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Many people mistakenly think that sciatica is a disorder or an illness, but it is in fact a symptom. The pain associated with sciatica is caused by a problem involving the sciatic nerve, for example herniated disc. Still, there are many ways sciatica or the pain can be treated at home, at least until the underlying cause is properly addressed and solved.

What is sciatica?

Sciatica is pain in the lower back that extends along the path of the sciatic nerve. This includes entire lower back, buttocks and parts of the legs. The pain is very uncomfortable and often persistent and present whether a person is resting or being physically active. The pain can be mild, aching, dull or sharp, sometimes resembling an electric shock.

Sciatica often includes muscle weakness or numbness, tingling and pins and needles in the foot.

This set of symptoms occurs when the sciatic nerve is pressed or irritated, due to various factors and underlying causes, which may include herniated disc, spinal stenosis, piriformis syndrome or problems with muscles, such as muscle ischemia. Sciatica can also be related to pregnancy or certain lifestyle habits, such as regular prolonged standing or sitting.

Home treatment for sciatica

Application of ice and heat is one of the best and readily available home treatments for sciatica. The ice, in form of ice packs, should be applied to the aching zone in the initial stages of sciatica, and heat is added afterwards, after the pain has somewhat subsided, to dilute the blood vessels and increase the oxygen flow to the area, which repairs the damaged tissues. People who often suffer from sciatica have found that alternating heat and ice is very helpful against the pain.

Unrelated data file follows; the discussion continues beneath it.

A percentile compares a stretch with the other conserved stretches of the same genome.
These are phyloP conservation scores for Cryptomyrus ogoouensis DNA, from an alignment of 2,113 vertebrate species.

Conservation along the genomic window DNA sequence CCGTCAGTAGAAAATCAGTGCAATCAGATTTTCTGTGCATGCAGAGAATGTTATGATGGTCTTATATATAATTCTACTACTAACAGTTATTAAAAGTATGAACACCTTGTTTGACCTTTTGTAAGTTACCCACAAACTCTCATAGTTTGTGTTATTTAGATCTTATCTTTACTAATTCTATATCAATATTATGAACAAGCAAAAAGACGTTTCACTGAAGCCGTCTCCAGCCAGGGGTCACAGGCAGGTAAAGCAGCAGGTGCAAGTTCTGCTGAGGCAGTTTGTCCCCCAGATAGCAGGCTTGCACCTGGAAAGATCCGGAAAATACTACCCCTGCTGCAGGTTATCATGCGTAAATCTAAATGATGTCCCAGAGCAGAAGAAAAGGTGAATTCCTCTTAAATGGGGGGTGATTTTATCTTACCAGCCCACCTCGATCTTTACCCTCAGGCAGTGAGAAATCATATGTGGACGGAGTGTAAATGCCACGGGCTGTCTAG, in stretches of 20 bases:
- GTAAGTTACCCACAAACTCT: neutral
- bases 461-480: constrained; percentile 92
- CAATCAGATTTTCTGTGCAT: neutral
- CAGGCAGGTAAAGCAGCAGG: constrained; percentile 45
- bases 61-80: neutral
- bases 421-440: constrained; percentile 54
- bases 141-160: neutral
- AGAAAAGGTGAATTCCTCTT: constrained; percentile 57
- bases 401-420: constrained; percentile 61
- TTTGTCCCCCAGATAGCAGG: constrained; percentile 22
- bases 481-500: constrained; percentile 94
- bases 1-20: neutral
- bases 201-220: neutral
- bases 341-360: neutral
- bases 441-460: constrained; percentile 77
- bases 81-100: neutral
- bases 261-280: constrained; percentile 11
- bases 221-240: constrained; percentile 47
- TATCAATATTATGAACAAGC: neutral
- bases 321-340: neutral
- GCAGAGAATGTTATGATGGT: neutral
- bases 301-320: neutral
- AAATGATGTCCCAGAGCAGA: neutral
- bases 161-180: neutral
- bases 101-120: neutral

Ice can be applied using ice packs or massaging the area with ice cubes. However, it is very important to remove the ice as soon as the area becomes numb, otherwise there is a risk of getting a frostbite. As for the heat, it can be applied using a hot water bottle or a heating pad.

Pain associated with sciatica can be managed using over-the-counter analgesics. However, drugs should never be taken for too long and in large amounts, which is why it is better to try to alleviate the pain in some other way.

Stretching is believed to be helpful with sciatica, especially if it involves the piriformis muscle, through which or alongside which the sciatic nerve passes. This muscle is located in the buttocks.

Maintaining the pelvis balance has been very helpful to some sciatica sufferers. Pelvis balance can be achieved by laying down on the back and placing both hands under the back, where the belt is worn. If there is slightly more pressure to one hand than on the other, the pelvis is not balanced and the balance can be achieved by slightly shifting to the side with less pressure.

Generally speaking, movement and moderate physical activity are very beneficial against sciatica. This does not mean strenuous activity, simply walking at a moderate pace will do the trick.

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